Freelancing might sound like the perfect introvert job, but there are five questions you should ask yourself first.
“Don’t you get bored and lonely and watch Netflix all the time?” My extroverted friend asked me with a quizzical look.
“Nope, nope, and nope,” I replied.
I quit my full-time corporate job over two years ago, much to the shock of my family. I had a shiny job as deputy editor of a magazine and content manager of a leading women’s website. I actually loved the work itself. As an introvert, I loved telling people’s stories and playing with words for a living. It was a dream gig.
But, in reality, I hated going into the office every day. My manager was a massive extrovert, and even her presence made me tense. I’d be mind-deep in writing and constantly interrupted. Meetings were unpleasant and distracted me from my work, and I loathed the requirement of constant small talk.
Oh, and let’s not forget team brainstorming days. Just hearing the word “brainstorm” was enough to make this introvert shake in her slippers.
Managing People Was Not This Introvert’s Thing
Before I quit, I was promoted to Acting Head of Communications when my boss went on maternity leave. Suddenly, I found myself managing a team, which I was horrible at. I’d eschew conflict at all costs. One time, I found myself running a strategy day, which was one of the worst work days of my life. I was so nervous that I got no sleep the night before. Grossly unprepared, I stammered and sweaty-palmed my way through seven hours.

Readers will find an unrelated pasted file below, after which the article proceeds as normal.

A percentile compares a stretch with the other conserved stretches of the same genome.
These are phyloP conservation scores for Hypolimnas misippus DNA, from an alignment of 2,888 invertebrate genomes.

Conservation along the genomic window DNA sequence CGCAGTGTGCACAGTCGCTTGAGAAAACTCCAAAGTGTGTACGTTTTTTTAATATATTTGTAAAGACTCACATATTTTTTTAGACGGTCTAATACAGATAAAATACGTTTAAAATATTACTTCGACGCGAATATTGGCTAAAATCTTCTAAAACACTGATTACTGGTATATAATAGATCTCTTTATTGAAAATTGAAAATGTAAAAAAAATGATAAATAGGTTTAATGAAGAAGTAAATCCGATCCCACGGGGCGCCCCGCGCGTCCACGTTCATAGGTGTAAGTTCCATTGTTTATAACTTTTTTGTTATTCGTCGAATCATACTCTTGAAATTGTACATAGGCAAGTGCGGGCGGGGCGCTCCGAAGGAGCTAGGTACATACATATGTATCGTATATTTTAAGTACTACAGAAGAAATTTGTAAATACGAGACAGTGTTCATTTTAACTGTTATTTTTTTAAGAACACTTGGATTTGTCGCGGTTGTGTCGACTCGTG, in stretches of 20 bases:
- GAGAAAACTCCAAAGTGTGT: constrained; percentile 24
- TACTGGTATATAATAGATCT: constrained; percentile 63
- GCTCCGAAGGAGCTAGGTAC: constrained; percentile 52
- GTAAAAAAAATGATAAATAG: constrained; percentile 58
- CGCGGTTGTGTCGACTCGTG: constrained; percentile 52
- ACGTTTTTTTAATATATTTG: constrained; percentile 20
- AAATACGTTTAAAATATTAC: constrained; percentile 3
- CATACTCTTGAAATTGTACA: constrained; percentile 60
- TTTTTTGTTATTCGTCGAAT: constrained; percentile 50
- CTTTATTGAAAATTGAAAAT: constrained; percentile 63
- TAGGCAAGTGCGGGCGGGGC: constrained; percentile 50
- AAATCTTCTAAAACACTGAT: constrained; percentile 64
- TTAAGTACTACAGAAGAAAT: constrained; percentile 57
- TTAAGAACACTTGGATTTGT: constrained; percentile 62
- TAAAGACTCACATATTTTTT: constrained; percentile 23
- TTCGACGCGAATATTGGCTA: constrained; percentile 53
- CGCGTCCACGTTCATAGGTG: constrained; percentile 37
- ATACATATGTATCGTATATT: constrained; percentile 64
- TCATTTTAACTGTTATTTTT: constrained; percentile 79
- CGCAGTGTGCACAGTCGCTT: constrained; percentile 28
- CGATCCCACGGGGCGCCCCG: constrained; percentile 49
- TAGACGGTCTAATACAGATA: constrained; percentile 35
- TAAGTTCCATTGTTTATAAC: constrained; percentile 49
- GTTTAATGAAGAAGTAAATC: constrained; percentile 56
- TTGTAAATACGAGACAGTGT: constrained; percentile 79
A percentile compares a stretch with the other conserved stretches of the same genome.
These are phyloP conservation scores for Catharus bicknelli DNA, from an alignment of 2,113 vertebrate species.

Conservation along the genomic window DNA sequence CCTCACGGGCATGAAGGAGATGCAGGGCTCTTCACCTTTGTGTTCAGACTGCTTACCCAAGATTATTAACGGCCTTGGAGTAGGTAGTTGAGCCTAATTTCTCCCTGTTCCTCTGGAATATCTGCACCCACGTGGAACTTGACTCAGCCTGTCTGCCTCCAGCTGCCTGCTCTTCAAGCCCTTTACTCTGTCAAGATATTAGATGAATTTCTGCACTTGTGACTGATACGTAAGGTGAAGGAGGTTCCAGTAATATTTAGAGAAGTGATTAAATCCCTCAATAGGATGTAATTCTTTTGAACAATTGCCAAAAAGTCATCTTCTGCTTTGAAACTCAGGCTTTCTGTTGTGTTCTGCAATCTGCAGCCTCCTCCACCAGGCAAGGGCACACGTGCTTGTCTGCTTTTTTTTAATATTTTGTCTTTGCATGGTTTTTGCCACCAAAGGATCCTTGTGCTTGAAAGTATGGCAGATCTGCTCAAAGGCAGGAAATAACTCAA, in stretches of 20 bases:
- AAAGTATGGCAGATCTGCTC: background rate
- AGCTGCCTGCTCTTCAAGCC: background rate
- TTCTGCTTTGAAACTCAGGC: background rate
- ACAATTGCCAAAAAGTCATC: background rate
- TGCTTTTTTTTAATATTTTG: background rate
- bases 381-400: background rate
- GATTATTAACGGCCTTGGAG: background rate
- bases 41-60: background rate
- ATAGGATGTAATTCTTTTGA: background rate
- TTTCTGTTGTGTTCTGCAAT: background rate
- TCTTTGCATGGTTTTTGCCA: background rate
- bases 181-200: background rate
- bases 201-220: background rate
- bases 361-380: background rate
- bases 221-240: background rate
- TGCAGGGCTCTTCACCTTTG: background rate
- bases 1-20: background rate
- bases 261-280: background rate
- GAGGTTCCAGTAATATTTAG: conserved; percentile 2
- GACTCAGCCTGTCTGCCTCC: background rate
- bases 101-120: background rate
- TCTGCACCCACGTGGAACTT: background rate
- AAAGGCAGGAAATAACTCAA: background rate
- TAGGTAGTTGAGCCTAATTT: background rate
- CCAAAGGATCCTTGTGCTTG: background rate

Turns out, I’m not a “strategy” person. I like making puns and writing poems. How on earth did I end up here? I wondered.
Like many introverts do, I made the huge mistake of thinking there was something desperately, horribly wrong with me. I felt awkward around colleagues and terrible at leading others. Once, in a one-on-one with the CEO, I cried because I felt the pressure was too much, then felt foolish and ashamed. I’d seen other people step up as head of a department with ease, so why couldn’t I?
I wish I’d taken the time to be kinder to myself. I was a shy subeditor and writer who’d had no management training; I’d been thrown into a foreign world. And, as an introvert, I felt like a square peg in a round hole.
Freelancing Meant I Could Do My Own Thing
Don’t get me wrong; there were upsides. I made some close friends there, and it was a relief when my boss came back from maternity leave.
But, as a bundle-of-contradictions introvert, I suddenly hated that I was being told what to do again. I didn’t want to be the boss, but I also didn’t want to have a boss. I wanted to do my own thing.
That’s when I discovered the answer: freelancing.
So, without any other job to go to, I resigned. And, after ten years in a soul-crushing office environment, I’ve started living the life I’ve always wanted as an introvert and a freelance writer.
I’m two years in, and so far, things are great. Surprisingly, my productivity levels have soared. Sure, sometimes I go to the gym at 10 a.m. just because I can. But now that I’m not being interrupted or having to go to pointless meetings, I can keep my head down and actually get shit done. I can be creative, on my own terms. If I miss company, I’ll meet a friend for coffee or call my boyfriend, or take my laptop to a buzzing cafe.
Now, I’m always in control of my environment — which does wonders for this introvert’s energy levels and happiness.
5 Questions to Ask Yourself Before Quitting Your Job
Are you an introvert who’s thinking about quitting your job to be your own boss? Here are five questions you should ask yourself before you do: